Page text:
More information continues to come to light about the recent resignation of Trump’s national security adviser, Michael T. Flynn, and it’s sure to make the wheel of controversy spin afresh around the new administration.
Apparently, a new report states the president was informed several weeks ago about Flynn and his interactions with a Russian ambassador.
White House Press Secretary Sean Spicer weighed in on the matter with fresh details.
The New York Times is reporting:
President Trump was informed more than two weeks ago that his national security adviser, Michael T. Flynn, had not told the truth about his interactions with Russia’s ambassador, and the president eventually asked for Mr. Flynn’s resignation after concluding he could not be trusted, a White House official said on Tuesday.
Sean Spicer, the White House press secretary, said the president’s team had been “reviewing and evaluating this issue with respect to General Flynn on a daily basis for a few weeks trying to ascertain the truth.” While Mr. Trump and his advisers ultimately concluded that there was no violation of law, the president decided Mr. Flynn could no longer serve in his position.
“The evolving and eroding level of trust as a result of this situation and a series of other questionable instances is what led the president to ask for General Flynn’s resignation,” Mr. Spicer said at his daily briefing. He did not elaborate on the “other questionable instances.”
Mr. Spicer’s comments were the first public confirmation by the White House that Mr. Trump was aware of the allegations against Mr. Flynn before they were reported last week. They also contradicted the previous description of the national security adviser’s abrupt departure on Monday night, attributing the decision to Mr. Trump rather than Mr. Flynn.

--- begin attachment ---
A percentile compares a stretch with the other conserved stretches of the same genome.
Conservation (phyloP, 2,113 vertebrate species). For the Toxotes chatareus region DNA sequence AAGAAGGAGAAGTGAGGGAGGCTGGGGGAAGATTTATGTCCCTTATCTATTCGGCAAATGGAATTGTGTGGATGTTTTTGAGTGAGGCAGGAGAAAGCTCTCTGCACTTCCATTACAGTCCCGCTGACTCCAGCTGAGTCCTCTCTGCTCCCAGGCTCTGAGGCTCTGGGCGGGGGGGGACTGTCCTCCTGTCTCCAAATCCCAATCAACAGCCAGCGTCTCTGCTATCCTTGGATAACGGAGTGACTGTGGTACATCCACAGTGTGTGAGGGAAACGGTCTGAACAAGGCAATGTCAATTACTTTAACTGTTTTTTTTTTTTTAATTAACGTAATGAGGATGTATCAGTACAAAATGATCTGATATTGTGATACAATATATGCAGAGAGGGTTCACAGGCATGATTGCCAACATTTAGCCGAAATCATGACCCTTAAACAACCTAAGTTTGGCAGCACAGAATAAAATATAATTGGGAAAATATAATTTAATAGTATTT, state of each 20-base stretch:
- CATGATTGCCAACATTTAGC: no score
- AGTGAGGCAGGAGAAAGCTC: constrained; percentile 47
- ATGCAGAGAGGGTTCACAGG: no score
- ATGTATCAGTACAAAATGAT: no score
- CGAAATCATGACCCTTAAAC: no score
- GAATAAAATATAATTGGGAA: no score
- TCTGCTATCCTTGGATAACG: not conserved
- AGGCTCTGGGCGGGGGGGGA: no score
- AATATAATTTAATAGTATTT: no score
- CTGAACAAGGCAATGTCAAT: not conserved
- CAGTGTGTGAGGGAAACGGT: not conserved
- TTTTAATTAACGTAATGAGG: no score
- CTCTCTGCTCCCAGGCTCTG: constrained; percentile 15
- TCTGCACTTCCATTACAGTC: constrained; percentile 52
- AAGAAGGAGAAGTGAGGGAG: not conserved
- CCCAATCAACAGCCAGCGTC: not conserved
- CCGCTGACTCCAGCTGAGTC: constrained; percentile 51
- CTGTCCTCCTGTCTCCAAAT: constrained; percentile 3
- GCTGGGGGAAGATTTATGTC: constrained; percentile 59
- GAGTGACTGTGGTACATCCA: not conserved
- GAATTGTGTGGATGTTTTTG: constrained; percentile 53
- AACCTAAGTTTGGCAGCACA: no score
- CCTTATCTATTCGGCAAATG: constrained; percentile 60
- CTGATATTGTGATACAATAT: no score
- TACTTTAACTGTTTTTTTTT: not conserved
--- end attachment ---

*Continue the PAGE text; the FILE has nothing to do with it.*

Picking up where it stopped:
The issue traced back to a telephone call between Mr. Flynn, then Mr. Trump’s designated national security adviser, and Sergey I. Kislyak, the Russian ambassador to the United States, in December. Mr. Flynn later told Mike Pence, then the vice president-elect, and others on the incoming White House team that the conversation did not include any discussion of sanctions being imposed on Russia by the departing president, Barack Obama, over interference in American elections.
Mr. Pence and Mr. Spicer passed along this account to the public. But the telephone conversation was intercepted by the American intelligence apparatus that typically monitors Russian diplomats, and a transcript reviewed by the Justice Department showed that sanctions did, in fact, come up.
In his resignation letter, Mr. Flynn did not acknowledge intentionally lying but said, “I inadvertently briefed the vice president-elect and others with incomplete information about my phone calls with the Russian ambassador.”
It was concluded that nothing in the conversation violated federal law, but the president still felt that he couldn’t trust Flynn, hence the reason he asked for his resignation.
Truthfully, it seems as though the president made a good decision here. It’s critical to be able to trust advisers explicitly, and if one gives a reason to question their judgment, it’s time for that individual to go, even if nothing illegal was done.
Running a country is hard work, and there are bound to be situations like this that pop up during an administration. It’s critical President Trump do all in his power to maintain a sense of propriety.
Let’s hope Flynn’s replacement is someone who can be fully trusted by the president.
[Note: This article was written by Michael Cantrell]